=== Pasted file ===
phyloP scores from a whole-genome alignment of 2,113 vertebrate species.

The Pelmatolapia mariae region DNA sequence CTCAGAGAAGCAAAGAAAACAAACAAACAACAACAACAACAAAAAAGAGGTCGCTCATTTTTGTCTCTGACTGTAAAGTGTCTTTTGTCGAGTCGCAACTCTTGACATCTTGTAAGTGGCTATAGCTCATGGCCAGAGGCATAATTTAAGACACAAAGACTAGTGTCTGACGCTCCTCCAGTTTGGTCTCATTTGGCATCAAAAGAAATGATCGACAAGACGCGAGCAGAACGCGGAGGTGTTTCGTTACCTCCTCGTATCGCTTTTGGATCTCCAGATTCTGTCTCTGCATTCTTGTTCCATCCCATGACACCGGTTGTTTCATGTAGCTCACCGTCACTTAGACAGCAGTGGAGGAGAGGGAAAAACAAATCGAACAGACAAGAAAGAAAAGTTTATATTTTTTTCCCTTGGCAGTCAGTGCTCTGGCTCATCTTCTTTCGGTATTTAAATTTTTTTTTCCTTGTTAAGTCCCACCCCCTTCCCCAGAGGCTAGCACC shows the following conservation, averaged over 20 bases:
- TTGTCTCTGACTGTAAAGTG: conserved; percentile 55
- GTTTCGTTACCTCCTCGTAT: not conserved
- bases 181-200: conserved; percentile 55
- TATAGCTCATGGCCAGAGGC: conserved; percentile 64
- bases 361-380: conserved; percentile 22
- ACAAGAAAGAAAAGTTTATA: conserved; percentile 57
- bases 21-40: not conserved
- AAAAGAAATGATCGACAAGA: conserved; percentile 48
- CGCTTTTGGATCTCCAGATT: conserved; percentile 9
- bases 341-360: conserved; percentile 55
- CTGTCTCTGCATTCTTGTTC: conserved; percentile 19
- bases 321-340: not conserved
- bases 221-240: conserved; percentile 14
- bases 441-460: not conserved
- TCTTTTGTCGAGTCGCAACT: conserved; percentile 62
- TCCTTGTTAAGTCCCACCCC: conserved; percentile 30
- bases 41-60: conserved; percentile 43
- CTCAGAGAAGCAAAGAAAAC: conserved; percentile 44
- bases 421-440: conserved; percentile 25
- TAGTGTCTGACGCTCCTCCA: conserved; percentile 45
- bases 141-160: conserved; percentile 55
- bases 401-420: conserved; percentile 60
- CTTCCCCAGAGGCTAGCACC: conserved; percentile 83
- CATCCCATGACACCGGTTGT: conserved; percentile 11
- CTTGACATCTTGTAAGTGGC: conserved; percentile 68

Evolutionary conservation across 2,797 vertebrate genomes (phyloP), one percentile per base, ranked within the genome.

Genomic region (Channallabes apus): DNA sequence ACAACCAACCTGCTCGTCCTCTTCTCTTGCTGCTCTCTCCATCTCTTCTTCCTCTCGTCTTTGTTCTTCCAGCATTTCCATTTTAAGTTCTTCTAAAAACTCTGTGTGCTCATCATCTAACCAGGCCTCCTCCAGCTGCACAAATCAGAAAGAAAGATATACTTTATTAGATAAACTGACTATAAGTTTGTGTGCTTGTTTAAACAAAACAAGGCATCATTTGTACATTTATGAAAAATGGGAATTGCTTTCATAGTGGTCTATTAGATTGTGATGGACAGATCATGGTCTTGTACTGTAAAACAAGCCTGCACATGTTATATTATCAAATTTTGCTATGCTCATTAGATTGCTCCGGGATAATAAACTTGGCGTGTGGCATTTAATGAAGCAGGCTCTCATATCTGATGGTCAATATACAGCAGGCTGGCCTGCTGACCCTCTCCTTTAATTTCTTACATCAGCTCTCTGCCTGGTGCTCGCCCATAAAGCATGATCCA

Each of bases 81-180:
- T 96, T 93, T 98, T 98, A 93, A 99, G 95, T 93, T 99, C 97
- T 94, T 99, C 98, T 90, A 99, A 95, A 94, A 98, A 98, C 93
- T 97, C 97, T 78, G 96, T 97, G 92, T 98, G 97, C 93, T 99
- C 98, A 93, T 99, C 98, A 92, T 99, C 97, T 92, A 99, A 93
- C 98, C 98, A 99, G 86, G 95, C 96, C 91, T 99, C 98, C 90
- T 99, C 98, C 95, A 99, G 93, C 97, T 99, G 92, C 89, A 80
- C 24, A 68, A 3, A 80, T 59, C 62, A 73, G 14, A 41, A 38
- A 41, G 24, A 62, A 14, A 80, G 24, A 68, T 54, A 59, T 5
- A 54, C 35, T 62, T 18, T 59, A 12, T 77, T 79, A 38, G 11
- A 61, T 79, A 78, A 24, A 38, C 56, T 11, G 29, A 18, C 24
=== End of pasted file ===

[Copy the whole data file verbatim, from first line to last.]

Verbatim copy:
phyloP scores from a whole-genome alignment of 2,113 vertebrate species.

The Pelmatolapia mariae region DNA sequence CTCAGAGAAGCAAAGAAAACAAACAAACAACAACAACAACAAAAAAGAGGTCGCTCATTTTTGTCTCTGACTGTAAAGTGTCTTTTGTCGAGTCGCAACTCTTGACATCTTGTAAGTGGCTATAGCTCATGGCCAGAGGCATAATTTAAGACACAAAGACTAGTGTCTGACGCTCCTCCAGTTTGGTCTCATTTGGCATCAAAAGAAATGATCGACAAGACGCGAGCAGAACGCGGAGGTGTTTCGTTACCTCCTCGTATCGCTTTTGGATCTCCAGATTCTGTCTCTGCATTCTTGTTCCATCCCATGACACCGGTTGTTTCATGTAGCTCACCGTCACTTAGACAGCAGTGGAGGAGAGGGAAAAACAAATCGAACAGACAAGAAAGAAAAGTTTATATTTTTTTCCCTTGGCAGTCAGTGCTCTGGCTCATCTTCTTTCGGTATTTAAATTTTTTTTTCCTTGTTAAGTCCCACCCCCTTCCCCAGAGGCTAGCACC shows the following conservation, averaged over 20 bases:
- TTGTCTCTGACTGTAAAGTG: conserved; percentile 55
- GTTTCGTTACCTCCTCGTAT: not conserved
- bases 181-200: conserved; percentile 55
- TATAGCTCATGGCCAGAGGC: conserved; percentile 64
- bases 361-380: conserved; percentile 22
- ACAAGAAAGAAAAGTTTATA: conserved; percentile 57
- bases 21-40: not conserved
- AAAAGAAATGATCGACAAGA: conserved; percentile 48
- CGCTTTTGGATCTCCAGATT: conserved; percentile 9
- bases 341-360: conserved; percentile 55
- CTGTCTCTGCATTCTTGTTC: conserved; percentile 19
- bases 321-340: not conserved
- bases 221-240: conserved; percentile 14
- bases 441-460: not conserved
- TCTTTTGTCGAGTCGCAACT: conserved; percentile 62
- TCCTTGTTAAGTCCCACCCC: conserved; percentile 30
- bases 41-60: conserved; percentile 43
- CTCAGAGAAGCAAAGAAAAC: conserved; percentile 44
- bases 421-440: conserved; percentile 25
- TAGTGTCTGACGCTCCTCCA: conserved; percentile 45
- bases 141-160: conserved; percentile 55
- bases 401-420: conserved; percentile 60
- CTTCCCCAGAGGCTAGCACC: conserved; percentile 83
- CATCCCATGACACCGGTTGT: conserved; percentile 11
- CTTGACATCTTGTAAGTGGC: conserved; percentile 68

Evolutionary conservation across 2,797 vertebrate genomes (phyloP), one percentile per base, ranked within the genome.

Genomic region (Channallabes apus): DNA sequence ACAACCAACCTGCTCGTCCTCTTCTCTTGCTGCTCTCTCCATCTCTTCTTCCTCTCGTCTTTGTTCTTCCAGCATTTCCATTTTAAGTTCTTCTAAAAACTCTGTGTGCTCATCATCTAACCAGGCCTCCTCCAGCTGCACAAATCAGAAAGAAAGATATACTTTATTAGATAAACTGACTATAAGTTTGTGTGCTTGTTTAAACAAAACAAGGCATCATTTGTACATTTATGAAAAATGGGAATTGCTTTCATAGTGGTCTATTAGATTGTGATGGACAGATCATGGTCTTGTACTGTAAAACAAGCCTGCACATGTTATATTATCAAATTTTGCTATGCTCATTAGATTGCTCCGGGATAATAAACTTGGCGTGTGGCATTTAATGAAGCAGGCTCTCATATCTGATGGTCAATATACAGCAGGCTGGCCTGCTGACCCTCTCCTTTAATTTCTTACATCAGCTCTCTGCCTGGTGCTCGCCCATAAAGCATGATCCA

Each of bases 81-180:
- T 96, T 93, T 98, T 98, A 93, A 99, G 95, T 93, T 99, C 97
- T 94, T 99, C 98, T 90, A 99, A 95, A 94, A 98, A 98, C 93
- T 97, C 97, T 78, G 96, T 97, G 92, T 98, G 97, C 93, T 99
- C 98, A 93, T 99, C 98, A 92, T 99, C 97, T 92, A 99, A 93
- C 98, C 98, A 99, G 86, G 95, C 96, C 91, T 99, C 98, C 90
- T 99, C 98, C 95, A 99, G 93, C 97, T 99, G 92, C 89, A 80
- C 24, A 68, A 3, A 80, T 59, C 62, A 73, G 14, A 41, A 38
- A 41, G 24, A 62, A 14, A 80, G 24, A 68, T 54, A 59, T 5
- A 54, C 35, T 62, T 18, T 59, A 12, T 77, T 79, A 38, G 11
- A 61, T 79, A 78, A 24, A 38, C 56, T 11, G 29, A 18, C 24